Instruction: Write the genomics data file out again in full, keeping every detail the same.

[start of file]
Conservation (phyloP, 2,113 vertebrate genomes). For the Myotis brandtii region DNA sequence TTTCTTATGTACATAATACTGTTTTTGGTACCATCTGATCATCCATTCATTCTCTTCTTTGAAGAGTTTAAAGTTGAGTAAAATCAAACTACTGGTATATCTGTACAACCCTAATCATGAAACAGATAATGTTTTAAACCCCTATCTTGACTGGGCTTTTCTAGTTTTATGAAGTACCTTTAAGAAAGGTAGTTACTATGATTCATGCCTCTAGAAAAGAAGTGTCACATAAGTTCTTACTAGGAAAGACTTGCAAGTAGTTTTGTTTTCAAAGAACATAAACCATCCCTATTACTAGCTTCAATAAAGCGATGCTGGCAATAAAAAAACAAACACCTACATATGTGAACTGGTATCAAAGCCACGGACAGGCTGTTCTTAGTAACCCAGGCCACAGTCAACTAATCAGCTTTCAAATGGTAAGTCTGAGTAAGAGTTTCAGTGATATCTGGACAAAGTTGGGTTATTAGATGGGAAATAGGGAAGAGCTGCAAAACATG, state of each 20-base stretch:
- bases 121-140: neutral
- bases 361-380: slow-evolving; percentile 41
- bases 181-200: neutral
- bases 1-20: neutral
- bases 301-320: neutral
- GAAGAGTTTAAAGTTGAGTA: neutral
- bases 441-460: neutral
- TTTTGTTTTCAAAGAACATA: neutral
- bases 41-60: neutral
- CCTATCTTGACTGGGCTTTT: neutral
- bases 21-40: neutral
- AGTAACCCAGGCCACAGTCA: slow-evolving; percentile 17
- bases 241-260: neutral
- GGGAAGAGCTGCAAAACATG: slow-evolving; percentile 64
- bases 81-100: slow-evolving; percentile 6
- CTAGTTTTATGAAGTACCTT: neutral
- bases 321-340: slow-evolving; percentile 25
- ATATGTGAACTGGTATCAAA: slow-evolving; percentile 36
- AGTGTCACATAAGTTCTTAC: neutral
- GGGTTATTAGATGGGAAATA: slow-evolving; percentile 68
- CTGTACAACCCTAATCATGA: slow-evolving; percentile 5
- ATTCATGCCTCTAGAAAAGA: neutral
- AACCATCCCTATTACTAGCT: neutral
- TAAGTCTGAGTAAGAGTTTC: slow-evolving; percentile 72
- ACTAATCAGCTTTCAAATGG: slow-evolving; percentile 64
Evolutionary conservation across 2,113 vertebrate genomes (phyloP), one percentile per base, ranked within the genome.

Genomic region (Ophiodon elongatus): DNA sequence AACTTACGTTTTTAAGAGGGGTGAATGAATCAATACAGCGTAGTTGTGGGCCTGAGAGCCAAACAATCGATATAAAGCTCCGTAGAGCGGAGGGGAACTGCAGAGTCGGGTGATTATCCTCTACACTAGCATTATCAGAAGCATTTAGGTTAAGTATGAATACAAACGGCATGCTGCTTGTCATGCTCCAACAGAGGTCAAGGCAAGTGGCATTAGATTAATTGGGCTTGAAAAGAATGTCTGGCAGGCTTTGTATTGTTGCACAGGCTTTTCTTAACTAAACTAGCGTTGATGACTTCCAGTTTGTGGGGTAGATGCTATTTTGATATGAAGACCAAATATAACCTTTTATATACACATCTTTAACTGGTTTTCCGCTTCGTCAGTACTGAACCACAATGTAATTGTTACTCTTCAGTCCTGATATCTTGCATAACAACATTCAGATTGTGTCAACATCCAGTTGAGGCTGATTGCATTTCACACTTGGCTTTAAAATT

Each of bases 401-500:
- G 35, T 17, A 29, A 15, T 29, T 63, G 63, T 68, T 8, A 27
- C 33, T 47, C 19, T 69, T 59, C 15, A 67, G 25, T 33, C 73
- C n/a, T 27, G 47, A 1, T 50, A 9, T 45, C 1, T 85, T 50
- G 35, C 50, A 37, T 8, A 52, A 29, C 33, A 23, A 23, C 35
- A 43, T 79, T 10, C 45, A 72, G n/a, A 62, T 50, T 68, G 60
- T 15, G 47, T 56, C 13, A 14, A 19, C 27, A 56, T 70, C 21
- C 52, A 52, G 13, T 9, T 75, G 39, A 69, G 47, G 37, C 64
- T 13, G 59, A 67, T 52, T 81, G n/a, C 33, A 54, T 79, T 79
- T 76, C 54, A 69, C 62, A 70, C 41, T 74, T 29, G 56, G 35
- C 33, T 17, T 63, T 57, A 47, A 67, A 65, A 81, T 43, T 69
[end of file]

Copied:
Conservation (phyloP, 2,113 vertebrate genomes). For the Myotis brandtii region DNA sequence TTTCTTATGTACATAATACTGTTTTTGGTACCATCTGATCATCCATTCATTCTCTTCTTTGAAGAGTTTAAAGTTGAGTAAAATCAAACTACTGGTATATCTGTACAACCCTAATCATGAAACAGATAATGTTTTAAACCCCTATCTTGACTGGGCTTTTCTAGTTTTATGAAGTACCTTTAAGAAAGGTAGTTACTATGATTCATGCCTCTAGAAAAGAAGTGTCACATAAGTTCTTACTAGGAAAGACTTGCAAGTAGTTTTGTTTTCAAAGAACATAAACCATCCCTATTACTAGCTTCAATAAAGCGATGCTGGCAATAAAAAAACAAACACCTACATATGTGAACTGGTATCAAAGCCACGGACAGGCTGTTCTTAGTAACCCAGGCCACAGTCAACTAATCAGCTTTCAAATGGTAAGTCTGAGTAAGAGTTTCAGTGATATCTGGACAAAGTTGGGTTATTAGATGGGAAATAGGGAAGAGCTGCAAAACATG, state of each 20-base stretch:
- bases 121-140: neutral
- bases 361-380: slow-evolving; percentile 41
- bases 181-200: neutral
- bases 1-20: neutral
- bases 301-320: neutral
- GAAGAGTTTAAAGTTGAGTA: neutral
- bases 441-460: neutral
- TTTTGTTTTCAAAGAACATA: neutral
- bases 41-60: neutral
- CCTATCTTGACTGGGCTTTT: neutral
- bases 21-40: neutral
- AGTAACCCAGGCCACAGTCA: slow-evolving; percentile 17
- bases 241-260: neutral
- GGGAAGAGCTGCAAAACATG: slow-evolving; percentile 64
- bases 81-100: slow-evolving; percentile 6
- CTAGTTTTATGAAGTACCTT: neutral
- bases 321-340: slow-evolving; percentile 25
- ATATGTGAACTGGTATCAAA: slow-evolving; percentile 36
- AGTGTCACATAAGTTCTTAC: neutral
- GGGTTATTAGATGGGAAATA: slow-evolving; percentile 68
- CTGTACAACCCTAATCATGA: slow-evolving; percentile 5
- ATTCATGCCTCTAGAAAAGA: neutral
- AACCATCCCTATTACTAGCT: neutral
- TAAGTCTGAGTAAGAGTTTC: slow-evolving; percentile 72
- ACTAATCAGCTTTCAAATGG: slow-evolving; percentile 64
Evolutionary conservation across 2,113 vertebrate genomes (phyloP), one percentile per base, ranked within the genome.

Genomic region (Ophiodon elongatus): DNA sequence AACTTACGTTTTTAAGAGGGGTGAATGAATCAATACAGCGTAGTTGTGGGCCTGAGAGCCAAACAATCGATATAAAGCTCCGTAGAGCGGAGGGGAACTGCAGAGTCGGGTGATTATCCTCTACACTAGCATTATCAGAAGCATTTAGGTTAAGTATGAATACAAACGGCATGCTGCTTGTCATGCTCCAACAGAGGTCAAGGCAAGTGGCATTAGATTAATTGGGCTTGAAAAGAATGTCTGGCAGGCTTTGTATTGTTGCACAGGCTTTTCTTAACTAAACTAGCGTTGATGACTTCCAGTTTGTGGGGTAGATGCTATTTTGATATGAAGACCAAATATAACCTTTTATATACACATCTTTAACTGGTTTTCCGCTTCGTCAGTACTGAACCACAATGTAATTGTTACTCTTCAGTCCTGATATCTTGCATAACAACATTCAGATTGTGTCAACATCCAGTTGAGGCTGATTGCATTTCACACTTGGCTTTAAAATT

Each of bases 401-500:
- G 35, T 17, A 29, A 15, T 29, T 63, G 63, T 68, T 8, A 27
- C 33, T 47, C 19, T 69, T 59, C 15, A 67, G 25, T 33, C 73
- C n/a, T 27, G 47, A 1, T 50, A 9, T 45, C 1, T 85, T 50
- G 35, C 50, A 37, T 8, A 52, A 29, C 33, A 23, A 23, C 35
- A 43, T 79, T 10, C 45, A 72, G n/a, A 62, T 50, T 68, G 60
- T 15, G 47, T 56, C 13, A 14, A 19, C 27, A 56, T 70, C 21
- C 52, A 52, G 13, T 9, T 75, G 39, A 69, G 47, G 37, C 64
- T 13, G 59, A 67, T 52, T 81, G n/a, C 33, A 54, T 79, T 79
- T 76, C 54, A 69, C 62, A 70, C 41, T 74, T 29, G 56, G 35
- C 33, T 17, T 63, T 57, A 47, A 67, A 65, A 81, T 43, T 69